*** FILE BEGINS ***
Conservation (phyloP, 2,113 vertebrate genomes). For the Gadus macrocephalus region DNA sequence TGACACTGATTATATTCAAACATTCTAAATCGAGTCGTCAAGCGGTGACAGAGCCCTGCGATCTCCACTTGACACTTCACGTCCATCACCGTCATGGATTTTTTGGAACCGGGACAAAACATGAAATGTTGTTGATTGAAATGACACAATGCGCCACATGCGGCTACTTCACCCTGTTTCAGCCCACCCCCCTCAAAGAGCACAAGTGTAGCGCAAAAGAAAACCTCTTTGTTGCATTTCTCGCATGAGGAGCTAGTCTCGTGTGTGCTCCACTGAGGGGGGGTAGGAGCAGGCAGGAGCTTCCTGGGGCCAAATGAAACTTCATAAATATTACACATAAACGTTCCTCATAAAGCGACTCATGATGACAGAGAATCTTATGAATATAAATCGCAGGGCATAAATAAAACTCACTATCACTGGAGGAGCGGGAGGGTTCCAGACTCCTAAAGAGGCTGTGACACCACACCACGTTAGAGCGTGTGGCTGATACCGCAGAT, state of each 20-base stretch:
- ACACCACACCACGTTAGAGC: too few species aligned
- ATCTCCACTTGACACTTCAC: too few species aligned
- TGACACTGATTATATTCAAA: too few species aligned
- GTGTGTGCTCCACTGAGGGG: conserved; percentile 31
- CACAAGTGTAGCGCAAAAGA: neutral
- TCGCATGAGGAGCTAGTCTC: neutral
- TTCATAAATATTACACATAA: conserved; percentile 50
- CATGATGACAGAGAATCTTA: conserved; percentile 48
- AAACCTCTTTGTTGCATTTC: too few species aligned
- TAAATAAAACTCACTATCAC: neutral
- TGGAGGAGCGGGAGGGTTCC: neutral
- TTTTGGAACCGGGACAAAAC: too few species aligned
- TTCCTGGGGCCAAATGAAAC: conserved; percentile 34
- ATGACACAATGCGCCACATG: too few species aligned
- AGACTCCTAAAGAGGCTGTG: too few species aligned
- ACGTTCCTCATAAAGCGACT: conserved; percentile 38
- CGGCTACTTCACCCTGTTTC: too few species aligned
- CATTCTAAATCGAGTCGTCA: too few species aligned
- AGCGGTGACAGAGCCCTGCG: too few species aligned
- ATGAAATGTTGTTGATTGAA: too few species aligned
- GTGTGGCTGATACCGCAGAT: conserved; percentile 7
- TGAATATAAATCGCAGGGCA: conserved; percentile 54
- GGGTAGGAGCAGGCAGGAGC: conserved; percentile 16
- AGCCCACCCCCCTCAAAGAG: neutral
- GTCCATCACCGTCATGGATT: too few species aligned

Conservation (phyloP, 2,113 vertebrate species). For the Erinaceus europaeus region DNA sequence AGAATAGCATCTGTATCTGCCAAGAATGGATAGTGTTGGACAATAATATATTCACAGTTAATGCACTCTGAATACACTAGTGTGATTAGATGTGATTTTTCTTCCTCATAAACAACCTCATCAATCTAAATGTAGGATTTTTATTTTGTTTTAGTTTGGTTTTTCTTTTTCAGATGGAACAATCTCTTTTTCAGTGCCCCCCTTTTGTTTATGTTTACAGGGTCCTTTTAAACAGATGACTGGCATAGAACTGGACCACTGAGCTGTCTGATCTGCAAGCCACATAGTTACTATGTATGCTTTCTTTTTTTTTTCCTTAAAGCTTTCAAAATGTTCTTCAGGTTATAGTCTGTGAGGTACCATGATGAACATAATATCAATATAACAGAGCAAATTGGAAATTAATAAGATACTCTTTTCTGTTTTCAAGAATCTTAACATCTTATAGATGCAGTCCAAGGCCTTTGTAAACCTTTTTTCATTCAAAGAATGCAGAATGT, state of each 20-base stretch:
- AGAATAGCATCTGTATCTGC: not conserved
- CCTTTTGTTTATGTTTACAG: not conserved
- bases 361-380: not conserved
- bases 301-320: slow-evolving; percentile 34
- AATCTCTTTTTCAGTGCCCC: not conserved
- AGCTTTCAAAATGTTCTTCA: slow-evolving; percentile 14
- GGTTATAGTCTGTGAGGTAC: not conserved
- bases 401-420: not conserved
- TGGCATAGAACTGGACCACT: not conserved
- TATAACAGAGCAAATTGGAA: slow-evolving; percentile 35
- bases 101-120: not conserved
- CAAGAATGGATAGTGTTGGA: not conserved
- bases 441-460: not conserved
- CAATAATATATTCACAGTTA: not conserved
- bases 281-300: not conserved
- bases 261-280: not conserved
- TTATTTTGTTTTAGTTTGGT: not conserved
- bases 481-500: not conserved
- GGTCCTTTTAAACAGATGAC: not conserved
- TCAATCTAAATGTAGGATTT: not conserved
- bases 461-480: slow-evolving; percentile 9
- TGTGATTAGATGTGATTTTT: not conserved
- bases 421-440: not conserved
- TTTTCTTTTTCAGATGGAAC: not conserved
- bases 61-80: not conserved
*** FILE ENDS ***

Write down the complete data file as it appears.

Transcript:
Conservation (phyloP, 2,113 vertebrate genomes). For the Gadus macrocephalus region DNA sequence TGACACTGATTATATTCAAACATTCTAAATCGAGTCGTCAAGCGGTGACAGAGCCCTGCGATCTCCACTTGACACTTCACGTCCATCACCGTCATGGATTTTTTGGAACCGGGACAAAACATGAAATGTTGTTGATTGAAATGACACAATGCGCCACATGCGGCTACTTCACCCTGTTTCAGCCCACCCCCCTCAAAGAGCACAAGTGTAGCGCAAAAGAAAACCTCTTTGTTGCATTTCTCGCATGAGGAGCTAGTCTCGTGTGTGCTCCACTGAGGGGGGGTAGGAGCAGGCAGGAGCTTCCTGGGGCCAAATGAAACTTCATAAATATTACACATAAACGTTCCTCATAAAGCGACTCATGATGACAGAGAATCTTATGAATATAAATCGCAGGGCATAAATAAAACTCACTATCACTGGAGGAGCGGGAGGGTTCCAGACTCCTAAAGAGGCTGTGACACCACACCACGTTAGAGCGTGTGGCTGATACCGCAGAT, state of each 20-base stretch:
- ACACCACACCACGTTAGAGC: too few species aligned
- ATCTCCACTTGACACTTCAC: too few species aligned
- TGACACTGATTATATTCAAA: too few species aligned
- GTGTGTGCTCCACTGAGGGG: conserved; percentile 31
- CACAAGTGTAGCGCAAAAGA: neutral
- TCGCATGAGGAGCTAGTCTC: neutral
- TTCATAAATATTACACATAA: conserved; percentile 50
- CATGATGACAGAGAATCTTA: conserved; percentile 48
- AAACCTCTTTGTTGCATTTC: too few species aligned
- TAAATAAAACTCACTATCAC: neutral
- TGGAGGAGCGGGAGGGTTCC: neutral
- TTTTGGAACCGGGACAAAAC: too few species aligned
- TTCCTGGGGCCAAATGAAAC: conserved; percentile 34
- ATGACACAATGCGCCACATG: too few species aligned
- AGACTCCTAAAGAGGCTGTG: too few species aligned
- ACGTTCCTCATAAAGCGACT: conserved; percentile 38
- CGGCTACTTCACCCTGTTTC: too few species aligned
- CATTCTAAATCGAGTCGTCA: too few species aligned
- AGCGGTGACAGAGCCCTGCG: too few species aligned
- ATGAAATGTTGTTGATTGAA: too few species aligned
- GTGTGGCTGATACCGCAGAT: conserved; percentile 7
- TGAATATAAATCGCAGGGCA: conserved; percentile 54
- GGGTAGGAGCAGGCAGGAGC: conserved; percentile 16
- AGCCCACCCCCCTCAAAGAG: neutral
- GTCCATCACCGTCATGGATT: too few species aligned

Conservation (phyloP, 2,113 vertebrate species). For the Erinaceus europaeus region DNA sequence AGAATAGCATCTGTATCTGCCAAGAATGGATAGTGTTGGACAATAATATATTCACAGTTAATGCACTCTGAATACACTAGTGTGATTAGATGTGATTTTTCTTCCTCATAAACAACCTCATCAATCTAAATGTAGGATTTTTATTTTGTTTTAGTTTGGTTTTTCTTTTTCAGATGGAACAATCTCTTTTTCAGTGCCCCCCTTTTGTTTATGTTTACAGGGTCCTTTTAAACAGATGACTGGCATAGAACTGGACCACTGAGCTGTCTGATCTGCAAGCCACATAGTTACTATGTATGCTTTCTTTTTTTTTTCCTTAAAGCTTTCAAAATGTTCTTCAGGTTATAGTCTGTGAGGTACCATGATGAACATAATATCAATATAACAGAGCAAATTGGAAATTAATAAGATACTCTTTTCTGTTTTCAAGAATCTTAACATCTTATAGATGCAGTCCAAGGCCTTTGTAAACCTTTTTTCATTCAAAGAATGCAGAATGT, state of each 20-base stretch:
- AGAATAGCATCTGTATCTGC: not conserved
- CCTTTTGTTTATGTTTACAG: not conserved
- bases 361-380: not conserved
- bases 301-320: slow-evolving; percentile 34
- AATCTCTTTTTCAGTGCCCC: not conserved
- AGCTTTCAAAATGTTCTTCA: slow-evolving; percentile 14
- GGTTATAGTCTGTGAGGTAC: not conserved
- bases 401-420: not conserved
- TGGCATAGAACTGGACCACT: not conserved
- TATAACAGAGCAAATTGGAA: slow-evolving; percentile 35
- bases 101-120: not conserved
- CAAGAATGGATAGTGTTGGA: not conserved
- bases 441-460: not conserved
- CAATAATATATTCACAGTTA: not conserved
- bases 281-300: not conserved
- bases 261-280: not conserved
- TTATTTTGTTTTAGTTTGGT: not conserved
- bases 481-500: not conserved
- GGTCCTTTTAAACAGATGAC: not conserved
- TCAATCTAAATGTAGGATTT: not conserved
- bases 461-480: slow-evolving; percentile 9
- TGTGATTAGATGTGATTTTT: not conserved
- bases 421-440: not conserved
- TTTTCTTTTTCAGATGGAAC: not conserved
- bases 61-80: not conserved